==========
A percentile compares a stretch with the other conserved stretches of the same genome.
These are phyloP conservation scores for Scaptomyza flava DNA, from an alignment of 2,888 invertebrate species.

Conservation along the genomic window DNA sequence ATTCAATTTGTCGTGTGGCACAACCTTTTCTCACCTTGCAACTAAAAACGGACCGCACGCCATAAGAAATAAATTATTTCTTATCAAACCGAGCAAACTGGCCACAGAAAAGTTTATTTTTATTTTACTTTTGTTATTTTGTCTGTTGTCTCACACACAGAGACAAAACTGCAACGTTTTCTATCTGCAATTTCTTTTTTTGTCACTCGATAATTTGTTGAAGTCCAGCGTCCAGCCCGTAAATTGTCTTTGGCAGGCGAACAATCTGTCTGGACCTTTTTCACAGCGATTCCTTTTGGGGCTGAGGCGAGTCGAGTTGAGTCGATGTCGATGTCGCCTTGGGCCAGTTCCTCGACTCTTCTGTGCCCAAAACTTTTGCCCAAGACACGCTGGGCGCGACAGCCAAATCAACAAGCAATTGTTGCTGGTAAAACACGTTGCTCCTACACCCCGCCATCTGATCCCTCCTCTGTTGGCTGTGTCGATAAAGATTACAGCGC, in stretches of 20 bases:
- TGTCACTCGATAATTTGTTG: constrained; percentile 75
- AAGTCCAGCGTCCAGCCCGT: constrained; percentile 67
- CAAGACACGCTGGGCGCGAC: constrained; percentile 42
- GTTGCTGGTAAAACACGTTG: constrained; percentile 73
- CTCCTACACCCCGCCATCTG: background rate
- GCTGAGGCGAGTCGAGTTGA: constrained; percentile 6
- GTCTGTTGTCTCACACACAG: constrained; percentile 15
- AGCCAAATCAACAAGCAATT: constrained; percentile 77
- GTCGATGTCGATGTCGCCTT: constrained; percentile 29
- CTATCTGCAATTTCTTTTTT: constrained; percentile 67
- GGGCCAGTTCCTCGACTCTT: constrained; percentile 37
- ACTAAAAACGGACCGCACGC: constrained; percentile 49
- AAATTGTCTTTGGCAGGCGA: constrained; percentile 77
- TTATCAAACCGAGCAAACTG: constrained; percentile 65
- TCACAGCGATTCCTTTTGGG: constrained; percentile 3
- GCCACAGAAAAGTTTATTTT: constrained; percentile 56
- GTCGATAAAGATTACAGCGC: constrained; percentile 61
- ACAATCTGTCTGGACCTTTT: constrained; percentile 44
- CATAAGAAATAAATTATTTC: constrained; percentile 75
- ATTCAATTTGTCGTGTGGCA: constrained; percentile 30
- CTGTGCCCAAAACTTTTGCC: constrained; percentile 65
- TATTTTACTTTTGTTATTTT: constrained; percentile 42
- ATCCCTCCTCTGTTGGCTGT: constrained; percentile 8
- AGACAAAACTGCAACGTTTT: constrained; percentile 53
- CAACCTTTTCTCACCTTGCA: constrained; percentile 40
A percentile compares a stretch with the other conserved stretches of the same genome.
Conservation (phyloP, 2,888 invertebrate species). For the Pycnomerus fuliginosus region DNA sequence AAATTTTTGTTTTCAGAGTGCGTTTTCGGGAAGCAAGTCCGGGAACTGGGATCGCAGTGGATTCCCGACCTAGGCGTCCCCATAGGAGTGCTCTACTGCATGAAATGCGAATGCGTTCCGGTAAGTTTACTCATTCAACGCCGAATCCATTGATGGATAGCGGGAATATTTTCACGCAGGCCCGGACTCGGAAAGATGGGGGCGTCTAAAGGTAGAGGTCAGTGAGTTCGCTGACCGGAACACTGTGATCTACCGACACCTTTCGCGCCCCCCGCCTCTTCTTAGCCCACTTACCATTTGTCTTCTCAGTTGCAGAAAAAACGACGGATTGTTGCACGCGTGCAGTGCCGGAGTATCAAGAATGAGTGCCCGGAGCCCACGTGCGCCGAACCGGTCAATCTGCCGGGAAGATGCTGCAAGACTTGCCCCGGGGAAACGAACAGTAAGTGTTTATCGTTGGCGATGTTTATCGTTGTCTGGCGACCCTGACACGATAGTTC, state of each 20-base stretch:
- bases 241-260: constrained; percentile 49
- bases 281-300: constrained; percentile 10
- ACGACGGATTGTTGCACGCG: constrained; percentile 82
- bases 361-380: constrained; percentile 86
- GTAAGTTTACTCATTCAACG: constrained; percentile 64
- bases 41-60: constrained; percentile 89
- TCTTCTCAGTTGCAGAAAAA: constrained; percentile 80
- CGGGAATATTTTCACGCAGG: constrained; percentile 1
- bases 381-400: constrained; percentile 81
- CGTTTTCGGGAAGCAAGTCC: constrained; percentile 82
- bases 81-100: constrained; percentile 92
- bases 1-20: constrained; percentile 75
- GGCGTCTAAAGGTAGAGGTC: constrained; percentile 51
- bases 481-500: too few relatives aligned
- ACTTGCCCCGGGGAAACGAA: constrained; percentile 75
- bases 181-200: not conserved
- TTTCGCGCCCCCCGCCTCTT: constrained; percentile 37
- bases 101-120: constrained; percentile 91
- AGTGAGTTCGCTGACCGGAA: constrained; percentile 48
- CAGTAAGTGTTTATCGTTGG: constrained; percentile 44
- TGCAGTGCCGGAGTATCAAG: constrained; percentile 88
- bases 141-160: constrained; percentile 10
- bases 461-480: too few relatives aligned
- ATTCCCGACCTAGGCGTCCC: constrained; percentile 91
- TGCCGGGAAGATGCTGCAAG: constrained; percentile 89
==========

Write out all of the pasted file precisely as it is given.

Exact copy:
A percentile compares a stretch with the other conserved stretches of the same genome.
These are phyloP conservation scores for Scaptomyza flava DNA, from an alignment of 2,888 invertebrate species.

Conservation along the genomic window DNA sequence ATTCAATTTGTCGTGTGGCACAACCTTTTCTCACCTTGCAACTAAAAACGGACCGCACGCCATAAGAAATAAATTATTTCTTATCAAACCGAGCAAACTGGCCACAGAAAAGTTTATTTTTATTTTACTTTTGTTATTTTGTCTGTTGTCTCACACACAGAGACAAAACTGCAACGTTTTCTATCTGCAATTTCTTTTTTTGTCACTCGATAATTTGTTGAAGTCCAGCGTCCAGCCCGTAAATTGTCTTTGGCAGGCGAACAATCTGTCTGGACCTTTTTCACAGCGATTCCTTTTGGGGCTGAGGCGAGTCGAGTTGAGTCGATGTCGATGTCGCCTTGGGCCAGTTCCTCGACTCTTCTGTGCCCAAAACTTTTGCCCAAGACACGCTGGGCGCGACAGCCAAATCAACAAGCAATTGTTGCTGGTAAAACACGTTGCTCCTACACCCCGCCATCTGATCCCTCCTCTGTTGGCTGTGTCGATAAAGATTACAGCGC, in stretches of 20 bases:
- TGTCACTCGATAATTTGTTG: constrained; percentile 75
- AAGTCCAGCGTCCAGCCCGT: constrained; percentile 67
- CAAGACACGCTGGGCGCGAC: constrained; percentile 42
- GTTGCTGGTAAAACACGTTG: constrained; percentile 73
- CTCCTACACCCCGCCATCTG: background rate
- GCTGAGGCGAGTCGAGTTGA: constrained; percentile 6
- GTCTGTTGTCTCACACACAG: constrained; percentile 15
- AGCCAAATCAACAAGCAATT: constrained; percentile 77
- GTCGATGTCGATGTCGCCTT: constrained; percentile 29
- CTATCTGCAATTTCTTTTTT: constrained; percentile 67
- GGGCCAGTTCCTCGACTCTT: constrained; percentile 37
- ACTAAAAACGGACCGCACGC: constrained; percentile 49
- AAATTGTCTTTGGCAGGCGA: constrained; percentile 77
- TTATCAAACCGAGCAAACTG: constrained; percentile 65
- TCACAGCGATTCCTTTTGGG: constrained; percentile 3
- GCCACAGAAAAGTTTATTTT: constrained; percentile 56
- GTCGATAAAGATTACAGCGC: constrained; percentile 61
- ACAATCTGTCTGGACCTTTT: constrained; percentile 44
- CATAAGAAATAAATTATTTC: constrained; percentile 75
- ATTCAATTTGTCGTGTGGCA: constrained; percentile 30
- CTGTGCCCAAAACTTTTGCC: constrained; percentile 65
- TATTTTACTTTTGTTATTTT: constrained; percentile 42
- ATCCCTCCTCTGTTGGCTGT: constrained; percentile 8
- AGACAAAACTGCAACGTTTT: constrained; percentile 53
- CAACCTTTTCTCACCTTGCA: constrained; percentile 40
A percentile compares a stretch with the other conserved stretches of the same genome.
Conservation (phyloP, 2,888 invertebrate species). For the Pycnomerus fuliginosus region DNA sequence AAATTTTTGTTTTCAGAGTGCGTTTTCGGGAAGCAAGTCCGGGAACTGGGATCGCAGTGGATTCCCGACCTAGGCGTCCCCATAGGAGTGCTCTACTGCATGAAATGCGAATGCGTTCCGGTAAGTTTACTCATTCAACGCCGAATCCATTGATGGATAGCGGGAATATTTTCACGCAGGCCCGGACTCGGAAAGATGGGGGCGTCTAAAGGTAGAGGTCAGTGAGTTCGCTGACCGGAACACTGTGATCTACCGACACCTTTCGCGCCCCCCGCCTCTTCTTAGCCCACTTACCATTTGTCTTCTCAGTTGCAGAAAAAACGACGGATTGTTGCACGCGTGCAGTGCCGGAGTATCAAGAATGAGTGCCCGGAGCCCACGTGCGCCGAACCGGTCAATCTGCCGGGAAGATGCTGCAAGACTTGCCCCGGGGAAACGAACAGTAAGTGTTTATCGTTGGCGATGTTTATCGTTGTCTGGCGACCCTGACACGATAGTTC, state of each 20-base stretch:
- bases 241-260: constrained; percentile 49
- bases 281-300: constrained; percentile 10
- ACGACGGATTGTTGCACGCG: constrained; percentile 82
- bases 361-380: constrained; percentile 86
- GTAAGTTTACTCATTCAACG: constrained; percentile 64
- bases 41-60: constrained; percentile 89
- TCTTCTCAGTTGCAGAAAAA: constrained; percentile 80
- CGGGAATATTTTCACGCAGG: constrained; percentile 1
- bases 381-400: constrained; percentile 81
- CGTTTTCGGGAAGCAAGTCC: constrained; percentile 82
- bases 81-100: constrained; percentile 92
- bases 1-20: constrained; percentile 75
- GGCGTCTAAAGGTAGAGGTC: constrained; percentile 51
- bases 481-500: too few relatives aligned
- ACTTGCCCCGGGGAAACGAA: constrained; percentile 75
- bases 181-200: not conserved
- TTTCGCGCCCCCCGCCTCTT: constrained; percentile 37
- bases 101-120: constrained; percentile 91
- AGTGAGTTCGCTGACCGGAA: constrained; percentile 48
- CAGTAAGTGTTTATCGTTGG: constrained; percentile 44
- TGCAGTGCCGGAGTATCAAG: constrained; percentile 88
- bases 141-160: constrained; percentile 10
- bases 461-480: too few relatives aligned
- ATTCCCGACCTAGGCGTCCC: constrained; percentile 91
- TGCCGGGAAGATGCTGCAAG: constrained; percentile 89